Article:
The Industrial Revolution is sometimes described as the replacement of animal labor, fueled by agricultural inputs, with machine labor, fueled by industrial energy. In the early 20th century, tractors all but replaced horses and other work animals on American farms, rapidly industrializing food production. This transition reduced the cropland required to feed work animals: In 1913, an estimated 28 percent of all harvested acres were required to feed horses and mules. But it also increased fossil fuel consumption.
In the coming years, we may face a similar shift: Emerging technologies could allow meat to be grown in factories rather than in animals. Conventional wisdom holds that this new process of cultured, or in vitro, meat production will be an environmentally friendly alternative to livestock rearing and will reduce the greenhouse gas emissions, energy consumption, land use, and water use associated with meat production. Some even argue that the shift to in vitro meat could save the planet. Indeed, early research suggested that it could have a smaller environmental footprint than traditional meat. But the reality may turn out to be more complicated. We recently completed a study that suggested swapping out the meat in a hamburger could have mixed environmental effects.
Cultured, or in vitro, meat is edible muscle (and perhaps fat) tissue grown from animal stem cells in a factory, or “carnery.” It is essentially meat that does not require animals to be slaughtered; in theory, thousands of pounds of meat could be produced from a small sample of living tissue. The first cultured hamburger was tasted in London on Aug. 5, 2013, and the startup firm Modern Meadow took cultured “steak chips” to the South by Southwest Interactive festival in March 2014. Even though meat grown with this process may not appear in stores and restaurants for a number of years, when and if it does become commercially feasible, some speculate that an array of novel foods could become available—possibly even meat from extinct species.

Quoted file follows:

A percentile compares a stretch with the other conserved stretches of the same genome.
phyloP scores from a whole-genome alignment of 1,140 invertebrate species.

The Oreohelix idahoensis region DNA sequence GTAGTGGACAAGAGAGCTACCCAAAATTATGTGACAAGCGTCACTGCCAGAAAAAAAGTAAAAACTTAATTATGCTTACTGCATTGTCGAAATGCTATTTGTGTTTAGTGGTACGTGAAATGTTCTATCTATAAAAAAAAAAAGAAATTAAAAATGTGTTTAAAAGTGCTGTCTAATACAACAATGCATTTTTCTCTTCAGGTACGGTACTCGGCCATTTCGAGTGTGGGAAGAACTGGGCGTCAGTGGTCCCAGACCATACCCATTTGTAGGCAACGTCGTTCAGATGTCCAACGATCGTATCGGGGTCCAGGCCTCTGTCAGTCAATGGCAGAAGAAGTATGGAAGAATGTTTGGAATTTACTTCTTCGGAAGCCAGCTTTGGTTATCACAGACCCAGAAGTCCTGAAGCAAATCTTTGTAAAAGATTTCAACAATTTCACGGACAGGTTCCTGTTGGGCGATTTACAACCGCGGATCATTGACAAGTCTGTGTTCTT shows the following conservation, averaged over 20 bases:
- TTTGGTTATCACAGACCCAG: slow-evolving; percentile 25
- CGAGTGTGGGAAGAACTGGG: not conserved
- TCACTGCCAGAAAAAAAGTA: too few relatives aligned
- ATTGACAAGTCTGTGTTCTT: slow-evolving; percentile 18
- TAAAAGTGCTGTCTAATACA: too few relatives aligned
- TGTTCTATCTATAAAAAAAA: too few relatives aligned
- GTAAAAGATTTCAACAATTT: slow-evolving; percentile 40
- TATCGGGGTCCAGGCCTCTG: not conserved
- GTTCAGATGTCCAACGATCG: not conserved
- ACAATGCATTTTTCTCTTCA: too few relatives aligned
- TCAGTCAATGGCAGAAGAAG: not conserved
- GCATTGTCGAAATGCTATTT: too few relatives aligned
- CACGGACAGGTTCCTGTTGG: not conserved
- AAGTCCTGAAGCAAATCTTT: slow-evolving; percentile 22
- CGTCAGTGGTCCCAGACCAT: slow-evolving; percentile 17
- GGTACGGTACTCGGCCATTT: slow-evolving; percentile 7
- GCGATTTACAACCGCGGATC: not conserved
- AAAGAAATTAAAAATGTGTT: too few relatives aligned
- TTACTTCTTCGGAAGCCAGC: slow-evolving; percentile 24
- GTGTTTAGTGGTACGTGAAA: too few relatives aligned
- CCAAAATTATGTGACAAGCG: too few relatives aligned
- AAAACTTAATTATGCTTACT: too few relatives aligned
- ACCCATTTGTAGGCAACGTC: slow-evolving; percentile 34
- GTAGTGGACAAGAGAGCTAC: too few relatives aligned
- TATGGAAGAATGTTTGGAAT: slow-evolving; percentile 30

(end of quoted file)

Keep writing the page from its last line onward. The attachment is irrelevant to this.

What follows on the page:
As cultured meat makes the long journey from hip technology expos to supermarket aisles, we wanted to learn more about what environmental changes could be expected if cultured meat replaces traditional meat as a household staple. While still speculative, our study found that cultured meat could require smaller quantities of feed crops and agricultural land than livestock to produce an equivalent amount of food. That’s good news! But these savings could come at a cost. Cultivation of in vitro meat requires more industrial energy—often produced by burning fossil fuels—than pork, poultry, and maybe even beef. As a result, the global warming potential for cultured meat is likely to be higher than that of poultry and pork but lower than that of beef.
The reason for these differences is that animals must perform a variety of functions to build muscle mass: They must digest food, circulate nutrients and oxygen, maintain an optimal body temperature, and protect against disease. Food energy fuels these processes in organisms, but carneries will have to use industrial energy, i.e. fossil fuels, to accomplish the same tasks. For example, unlike animals, meat grown in a factory will not have an immune system. That means everything that touches it must be sterilized to avoid contamination with harmful microbes. Both heating water and using chemicals for sterilization could require a great deal of energy.